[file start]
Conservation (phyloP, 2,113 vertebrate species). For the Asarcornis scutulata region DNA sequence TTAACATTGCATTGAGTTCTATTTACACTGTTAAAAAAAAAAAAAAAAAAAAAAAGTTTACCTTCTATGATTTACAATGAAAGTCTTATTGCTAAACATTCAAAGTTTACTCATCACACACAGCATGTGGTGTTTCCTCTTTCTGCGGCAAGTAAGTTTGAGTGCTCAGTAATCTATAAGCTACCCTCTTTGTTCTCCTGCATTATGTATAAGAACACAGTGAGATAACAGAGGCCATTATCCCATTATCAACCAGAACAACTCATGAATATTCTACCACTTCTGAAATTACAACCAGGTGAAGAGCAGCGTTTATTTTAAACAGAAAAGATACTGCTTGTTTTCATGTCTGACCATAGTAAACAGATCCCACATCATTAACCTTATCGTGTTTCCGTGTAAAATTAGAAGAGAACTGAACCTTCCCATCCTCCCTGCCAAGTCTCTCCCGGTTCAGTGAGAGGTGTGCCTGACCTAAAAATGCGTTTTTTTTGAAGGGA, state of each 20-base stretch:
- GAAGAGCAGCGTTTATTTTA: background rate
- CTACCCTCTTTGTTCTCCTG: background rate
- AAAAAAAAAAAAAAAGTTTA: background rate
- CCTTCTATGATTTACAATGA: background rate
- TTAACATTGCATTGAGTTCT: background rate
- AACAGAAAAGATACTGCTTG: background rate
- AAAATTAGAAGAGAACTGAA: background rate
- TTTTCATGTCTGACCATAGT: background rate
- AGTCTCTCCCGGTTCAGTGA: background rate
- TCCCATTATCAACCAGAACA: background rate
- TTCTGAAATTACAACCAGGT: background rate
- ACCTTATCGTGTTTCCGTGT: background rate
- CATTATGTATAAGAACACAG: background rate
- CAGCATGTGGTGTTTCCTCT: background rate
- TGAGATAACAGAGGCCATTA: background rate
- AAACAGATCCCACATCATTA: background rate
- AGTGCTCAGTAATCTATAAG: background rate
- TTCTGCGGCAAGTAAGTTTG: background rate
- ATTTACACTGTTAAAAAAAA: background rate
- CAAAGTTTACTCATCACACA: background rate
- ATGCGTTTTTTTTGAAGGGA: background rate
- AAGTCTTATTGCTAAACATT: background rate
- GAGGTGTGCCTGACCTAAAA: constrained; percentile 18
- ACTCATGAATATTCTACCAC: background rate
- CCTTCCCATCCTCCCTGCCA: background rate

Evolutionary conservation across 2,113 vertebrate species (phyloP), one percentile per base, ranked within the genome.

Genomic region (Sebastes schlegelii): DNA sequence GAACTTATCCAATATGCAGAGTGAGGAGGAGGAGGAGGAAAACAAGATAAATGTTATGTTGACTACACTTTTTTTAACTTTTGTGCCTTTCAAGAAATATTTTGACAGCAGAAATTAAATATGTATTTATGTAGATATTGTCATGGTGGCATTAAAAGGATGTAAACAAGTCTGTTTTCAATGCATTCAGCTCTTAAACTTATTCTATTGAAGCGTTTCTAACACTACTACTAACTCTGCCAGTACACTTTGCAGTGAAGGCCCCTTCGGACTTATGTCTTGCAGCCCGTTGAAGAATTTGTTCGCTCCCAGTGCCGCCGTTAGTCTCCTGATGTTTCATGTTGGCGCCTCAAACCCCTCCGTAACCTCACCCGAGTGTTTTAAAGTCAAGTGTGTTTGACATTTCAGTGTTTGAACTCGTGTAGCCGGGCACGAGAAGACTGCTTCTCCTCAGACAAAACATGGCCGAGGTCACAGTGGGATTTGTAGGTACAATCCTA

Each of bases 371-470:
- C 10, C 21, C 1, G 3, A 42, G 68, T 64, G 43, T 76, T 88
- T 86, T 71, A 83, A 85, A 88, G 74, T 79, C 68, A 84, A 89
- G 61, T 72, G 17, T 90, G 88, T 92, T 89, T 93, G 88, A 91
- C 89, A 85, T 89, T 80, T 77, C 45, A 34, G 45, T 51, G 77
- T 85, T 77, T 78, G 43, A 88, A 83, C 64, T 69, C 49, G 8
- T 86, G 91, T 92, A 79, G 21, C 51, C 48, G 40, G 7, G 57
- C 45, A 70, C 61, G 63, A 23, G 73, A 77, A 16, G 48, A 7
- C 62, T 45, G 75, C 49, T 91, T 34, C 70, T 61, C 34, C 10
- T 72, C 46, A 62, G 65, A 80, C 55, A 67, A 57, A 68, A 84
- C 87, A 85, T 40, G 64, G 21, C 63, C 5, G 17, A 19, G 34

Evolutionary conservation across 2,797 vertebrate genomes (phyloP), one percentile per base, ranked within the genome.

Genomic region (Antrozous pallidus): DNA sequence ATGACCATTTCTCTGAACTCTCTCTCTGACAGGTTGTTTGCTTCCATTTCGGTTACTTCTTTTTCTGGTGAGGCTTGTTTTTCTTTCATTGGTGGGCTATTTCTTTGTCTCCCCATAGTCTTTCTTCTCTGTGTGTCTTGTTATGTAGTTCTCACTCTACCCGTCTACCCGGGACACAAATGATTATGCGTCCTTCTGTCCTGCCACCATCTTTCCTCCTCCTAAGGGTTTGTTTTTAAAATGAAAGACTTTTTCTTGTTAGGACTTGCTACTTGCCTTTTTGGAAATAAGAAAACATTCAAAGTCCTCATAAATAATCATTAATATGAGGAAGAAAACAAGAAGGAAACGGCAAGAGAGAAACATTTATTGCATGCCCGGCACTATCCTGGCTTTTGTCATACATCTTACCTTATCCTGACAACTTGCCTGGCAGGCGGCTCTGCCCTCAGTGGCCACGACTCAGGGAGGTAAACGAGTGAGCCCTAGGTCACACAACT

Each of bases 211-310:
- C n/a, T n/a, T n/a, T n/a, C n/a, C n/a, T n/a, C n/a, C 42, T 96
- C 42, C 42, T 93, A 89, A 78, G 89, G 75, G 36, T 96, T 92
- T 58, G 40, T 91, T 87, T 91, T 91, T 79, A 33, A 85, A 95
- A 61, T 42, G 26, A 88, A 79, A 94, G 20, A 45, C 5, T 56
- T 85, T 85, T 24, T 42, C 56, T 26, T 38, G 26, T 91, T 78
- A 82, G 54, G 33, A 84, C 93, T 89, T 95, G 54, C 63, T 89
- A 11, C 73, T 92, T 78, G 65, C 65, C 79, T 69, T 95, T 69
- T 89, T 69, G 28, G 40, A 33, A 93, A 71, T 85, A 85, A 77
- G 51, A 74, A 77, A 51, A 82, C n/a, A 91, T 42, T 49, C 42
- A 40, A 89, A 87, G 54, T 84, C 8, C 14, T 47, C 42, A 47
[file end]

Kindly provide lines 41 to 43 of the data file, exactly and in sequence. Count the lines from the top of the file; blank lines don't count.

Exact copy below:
Genomic region (Antrozous pallidus): DNA sequence ATGACCATTTCTCTGAACTCTCTCTCTGACAGGTTGTTTGCTTCCATTTCGGTTACTTCTTTTTCTGGTGAGGCTTGTTTTTCTTTCATTGGTGGGCTATTTCTTTGTCTCCCCATAGTCTTTCTTCTCTGTGTGTCTTGTTATGTAGTTCTCACTCTACCCGTCTACCCGGGACACAAATGATTATGCGTCCTTCTGTCCTGCCACCATCTTTCCTCCTCCTAAGGGTTTGTTTTTAAAATGAAAGACTTTTTCTTGTTAGGACTTGCTACTTGCCTTTTTGGAAATAAGAAAACATTCAAAGTCCTCATAAATAATCATTAATATGAGGAAGAAAACAAGAAGGAAACGGCAAGAGAGAAACATTTATTGCATGCCCGGCACTATCCTGGCTTTTGTCATACATCTTACCTTATCCTGACAACTTGCCTGGCAGGCGGCTCTGCCCTCAGTGGCCACGACTCAGGGAGGTAAACGAGTGAGCCCTAGGTCACACAACT

Each of bases 211-310:
- C n/a, T n/a, T n/a, T n/a, C n/a, C n/a, T n/a, C n/a, C 42, T 96